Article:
September 7, 2002 (Montreal) -- La Scena Musicale is pleased to announce the introduction of a special English Canada issue "The Music Scene" that will serve its reading public in Southern Ontario and Western Canada. "When we introduced the bilingual magazine La Scena Musicale six years ago, our aim was to create a national magazine that would do its part to unify the music community and bring a new public to classical music. The introduction of The Music Scene is another step towards achieving this mission," said Wah Keung Chan, president of La Scène Musicale / The Music Scene, the non-profit organization publishing The Music Scene Magazine. (See Editorial below).
Editorial in The Music Scene. Vol. 1.1
Economic crises in orchestras and in the recording industry dominated the news last year. The events of September 11 had an impact on the industry worldwide. However, a look at The Canadian Classical Music Calendar, our online database of classical music events, and the list of new recordings show that music making is still alive.
Some highlights from last year stand out. A concert featuring Tan Dun conducting the Montreal Symphony Orchestra as part of McGills MusicMarch at a sold-out 600-seat Pollack Hall proved that contemporary music can sell. It also showed what is good and bad about todays music. While I cannot hum any parts of Tan Duns cello concerto, I found the work riveting. Like finely crafted writing, the enticing opening was sustained throughout with a continuous stream of ideas that caressed my sensibilities. Great compositions in the past had a vision of the whole, which in the hands of a skilled conductor is shape in a sustained musical line. The key lies in the linking of the sections of the composition, an element that is true for music as well as for the literary and performing arts. It is a simple concept that was, alas, forgotten by twentieth-century composers in their rush to create the next new musical idea.
The first Jeunesses Musicales Montreal International Music Competition in voice was a success. Canada did particularly well with three of the top four prizes, showing that our singers are developing into excellent musicians. Musicianship won out as Measha Brueggergosman took home the top honours with the most intelligent and musically convincing interpretation. Vocally, singers could learn a lot from the South Korean contingent; they had the most refined technique, with four of their five singers among the best voices in the competition. Indeed, three Koreans made it to the final ten, but in the end did not place high because their singing seemed to lack emotion.
Have the three tenors sung their swan song? This was the question after this summers World Cup of Soccer. If we could present a Canadian Three Tenors, we would see onstage Ben Heppner, Richard Margison and Michael Schade. This September, Schade is the featured cover artist in this first issue of The Music Scene, a special English-language issue of La Scena Musicale, serving southern Ontario and western Canada.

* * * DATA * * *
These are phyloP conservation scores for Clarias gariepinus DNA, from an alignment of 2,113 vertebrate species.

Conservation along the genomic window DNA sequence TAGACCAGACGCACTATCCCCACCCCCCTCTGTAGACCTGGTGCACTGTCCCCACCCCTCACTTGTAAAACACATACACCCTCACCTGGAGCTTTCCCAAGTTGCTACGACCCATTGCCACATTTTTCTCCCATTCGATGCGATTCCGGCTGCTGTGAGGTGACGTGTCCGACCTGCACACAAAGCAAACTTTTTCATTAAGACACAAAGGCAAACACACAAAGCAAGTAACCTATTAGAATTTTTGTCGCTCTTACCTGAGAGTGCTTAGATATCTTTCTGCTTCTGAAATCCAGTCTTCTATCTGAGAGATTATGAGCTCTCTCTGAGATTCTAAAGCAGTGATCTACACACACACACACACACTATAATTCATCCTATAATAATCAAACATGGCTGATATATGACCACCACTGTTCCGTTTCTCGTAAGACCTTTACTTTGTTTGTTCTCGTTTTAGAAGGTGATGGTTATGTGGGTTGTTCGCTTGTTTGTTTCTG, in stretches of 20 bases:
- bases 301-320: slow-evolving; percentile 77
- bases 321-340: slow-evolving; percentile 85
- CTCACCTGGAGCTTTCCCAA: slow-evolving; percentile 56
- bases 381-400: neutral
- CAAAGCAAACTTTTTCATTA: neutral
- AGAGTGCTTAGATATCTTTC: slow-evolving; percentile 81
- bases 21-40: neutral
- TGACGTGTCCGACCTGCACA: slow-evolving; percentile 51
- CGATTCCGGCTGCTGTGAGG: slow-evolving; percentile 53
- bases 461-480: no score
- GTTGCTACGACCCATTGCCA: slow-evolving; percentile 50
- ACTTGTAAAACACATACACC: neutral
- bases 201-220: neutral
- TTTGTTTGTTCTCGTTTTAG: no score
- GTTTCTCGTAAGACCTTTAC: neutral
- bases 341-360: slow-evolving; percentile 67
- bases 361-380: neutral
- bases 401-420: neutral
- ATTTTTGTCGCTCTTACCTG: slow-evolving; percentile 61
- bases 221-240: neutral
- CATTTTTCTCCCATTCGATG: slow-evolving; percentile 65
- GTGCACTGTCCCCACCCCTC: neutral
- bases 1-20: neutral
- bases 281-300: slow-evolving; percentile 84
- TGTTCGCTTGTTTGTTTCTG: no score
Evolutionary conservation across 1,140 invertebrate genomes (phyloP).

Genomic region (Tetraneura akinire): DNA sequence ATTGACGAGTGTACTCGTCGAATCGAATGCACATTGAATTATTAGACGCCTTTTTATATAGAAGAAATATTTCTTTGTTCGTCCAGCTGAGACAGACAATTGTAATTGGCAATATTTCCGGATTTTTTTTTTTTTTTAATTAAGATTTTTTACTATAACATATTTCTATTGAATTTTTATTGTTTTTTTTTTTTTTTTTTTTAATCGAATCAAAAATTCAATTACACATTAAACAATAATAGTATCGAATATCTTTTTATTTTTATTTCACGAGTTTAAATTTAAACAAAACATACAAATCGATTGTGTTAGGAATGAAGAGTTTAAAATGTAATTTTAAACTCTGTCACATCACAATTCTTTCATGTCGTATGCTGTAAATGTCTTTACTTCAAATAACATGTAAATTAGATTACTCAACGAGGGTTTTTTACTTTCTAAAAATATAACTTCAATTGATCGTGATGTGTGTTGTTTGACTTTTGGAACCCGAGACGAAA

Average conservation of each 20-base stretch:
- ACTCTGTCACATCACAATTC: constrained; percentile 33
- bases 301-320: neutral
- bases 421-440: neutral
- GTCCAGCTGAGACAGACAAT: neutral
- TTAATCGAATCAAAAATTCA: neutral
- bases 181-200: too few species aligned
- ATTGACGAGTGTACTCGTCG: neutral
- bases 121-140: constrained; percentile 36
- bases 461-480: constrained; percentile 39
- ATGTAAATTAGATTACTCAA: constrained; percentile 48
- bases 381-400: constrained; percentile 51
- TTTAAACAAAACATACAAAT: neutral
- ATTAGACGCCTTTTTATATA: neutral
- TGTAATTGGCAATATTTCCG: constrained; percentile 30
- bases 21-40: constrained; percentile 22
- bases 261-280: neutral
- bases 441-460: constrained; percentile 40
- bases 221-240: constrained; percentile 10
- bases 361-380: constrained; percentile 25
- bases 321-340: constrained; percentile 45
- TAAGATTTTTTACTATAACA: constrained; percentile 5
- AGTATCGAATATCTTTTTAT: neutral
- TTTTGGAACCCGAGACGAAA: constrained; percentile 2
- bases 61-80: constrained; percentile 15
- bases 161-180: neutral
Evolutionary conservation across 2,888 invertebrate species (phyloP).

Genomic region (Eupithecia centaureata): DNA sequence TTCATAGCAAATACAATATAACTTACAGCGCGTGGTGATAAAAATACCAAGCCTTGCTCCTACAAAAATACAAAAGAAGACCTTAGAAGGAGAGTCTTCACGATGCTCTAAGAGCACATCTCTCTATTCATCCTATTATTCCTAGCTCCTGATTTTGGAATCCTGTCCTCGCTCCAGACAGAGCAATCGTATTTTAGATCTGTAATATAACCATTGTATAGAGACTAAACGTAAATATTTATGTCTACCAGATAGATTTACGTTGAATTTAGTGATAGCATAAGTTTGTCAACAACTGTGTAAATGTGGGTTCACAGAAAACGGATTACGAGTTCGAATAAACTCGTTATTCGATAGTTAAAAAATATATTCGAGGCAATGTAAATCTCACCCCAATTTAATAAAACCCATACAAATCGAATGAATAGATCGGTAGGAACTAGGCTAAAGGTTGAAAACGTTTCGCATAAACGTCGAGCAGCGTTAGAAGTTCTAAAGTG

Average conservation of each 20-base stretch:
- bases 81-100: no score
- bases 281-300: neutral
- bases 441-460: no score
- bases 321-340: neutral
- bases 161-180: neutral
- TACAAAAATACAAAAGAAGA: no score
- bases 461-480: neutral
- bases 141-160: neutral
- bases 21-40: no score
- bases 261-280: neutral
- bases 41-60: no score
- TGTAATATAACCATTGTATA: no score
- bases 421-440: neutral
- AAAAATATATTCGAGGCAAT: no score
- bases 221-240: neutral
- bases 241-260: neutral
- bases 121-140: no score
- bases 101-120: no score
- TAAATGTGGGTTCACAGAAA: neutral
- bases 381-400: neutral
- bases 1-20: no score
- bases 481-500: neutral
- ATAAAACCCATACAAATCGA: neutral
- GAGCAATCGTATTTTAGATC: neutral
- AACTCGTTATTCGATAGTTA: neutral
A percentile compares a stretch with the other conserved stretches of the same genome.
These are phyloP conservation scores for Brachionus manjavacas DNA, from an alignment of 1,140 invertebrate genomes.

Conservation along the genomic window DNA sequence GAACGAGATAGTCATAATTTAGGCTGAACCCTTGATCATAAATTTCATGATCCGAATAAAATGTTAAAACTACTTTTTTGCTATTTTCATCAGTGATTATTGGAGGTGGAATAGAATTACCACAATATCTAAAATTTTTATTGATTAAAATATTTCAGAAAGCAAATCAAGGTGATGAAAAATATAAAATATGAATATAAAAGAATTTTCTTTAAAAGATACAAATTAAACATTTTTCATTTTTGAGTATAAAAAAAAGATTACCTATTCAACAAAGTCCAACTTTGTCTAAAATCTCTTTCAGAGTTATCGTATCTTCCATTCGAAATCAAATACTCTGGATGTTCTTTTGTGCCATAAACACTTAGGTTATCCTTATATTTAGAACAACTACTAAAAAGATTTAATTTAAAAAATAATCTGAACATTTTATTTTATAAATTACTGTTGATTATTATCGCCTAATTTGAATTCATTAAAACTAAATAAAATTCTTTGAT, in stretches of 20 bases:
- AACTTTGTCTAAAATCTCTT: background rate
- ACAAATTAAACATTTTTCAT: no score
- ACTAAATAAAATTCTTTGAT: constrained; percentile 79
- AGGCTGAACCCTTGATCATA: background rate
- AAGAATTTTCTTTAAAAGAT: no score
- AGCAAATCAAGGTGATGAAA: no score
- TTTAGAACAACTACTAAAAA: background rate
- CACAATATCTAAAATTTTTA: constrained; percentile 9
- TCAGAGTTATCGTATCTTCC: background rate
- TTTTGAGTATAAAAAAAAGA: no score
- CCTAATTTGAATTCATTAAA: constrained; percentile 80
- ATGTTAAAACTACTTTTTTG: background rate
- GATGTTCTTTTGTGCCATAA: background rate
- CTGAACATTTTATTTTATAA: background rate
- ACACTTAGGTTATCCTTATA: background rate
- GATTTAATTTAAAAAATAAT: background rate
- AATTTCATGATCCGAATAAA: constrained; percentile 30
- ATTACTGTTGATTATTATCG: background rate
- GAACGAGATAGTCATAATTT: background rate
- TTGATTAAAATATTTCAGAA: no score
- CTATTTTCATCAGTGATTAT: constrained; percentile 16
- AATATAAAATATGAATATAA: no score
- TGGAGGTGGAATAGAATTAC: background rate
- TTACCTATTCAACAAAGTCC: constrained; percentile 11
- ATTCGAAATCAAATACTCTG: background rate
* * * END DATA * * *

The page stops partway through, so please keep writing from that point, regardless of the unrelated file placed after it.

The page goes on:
Both The Music Scene and La Scena Musicale are brought to you by the dedicated team of staff and volunteers of La Scène Musicale / The Music Scene, a nonprofit organization dedicated to promoting classical music. Our other activities include the award-winning free classical music website LSM Online <scena.org>, The Student Writing Contest, and the Bring a Teen outreach program.
When we introduced the bilingual magazine La Scena Musicale six years ago, our aim was to create a national magazine that would do its part to unify the music community and bring a new public to classical music. Our method was to be available and accessible, and the focus was at once local, national and international. La Scena Musicale has always been available in the province of Quebec and in Ottawa, and in music schools and record stores across Canada. Our national summer festival issue (June) has twice been distributed in the major cities in Canada. The yearly growth of LSM from a 2-page newsletter to a 24-page magazine in its second year to the latest 80-page magazine shows that there is a continuing interest in our cultural vision.
Like La Scena Musicale, The Music Scene is distributed free of charge, and the hybrid glossy/newsprint format was chosen as a cost-effective way of reaching the largest possible audience. We are proud to present a magazine that has something for all readers, from novices to experts. Furthermore, our calendar is one of the most detailed resources in print and on the Internet. Among our new features, we present an Introduction to Music column (on clapping) and a column Maestros Choice (Yannick Nézet-Séguin tells us why Mahlers Third turns him on).
We hope that you will enjoy this first issue of The Music Scene, and that we will keep contact with you as a regular reader. We continue to work to improve every aspect of our features and services. Our readers feedback is crucial, and we invite you to fill out the readers survey at the back of the magazine, which will earn you a chance to win a collection of CDs and an espresso machine.
Have a great 20022003 season!
Wah Keung Chan
Publisher and Editor, The Music Scene and La Scena Musicale
About La Scène musicale/The Music Scene
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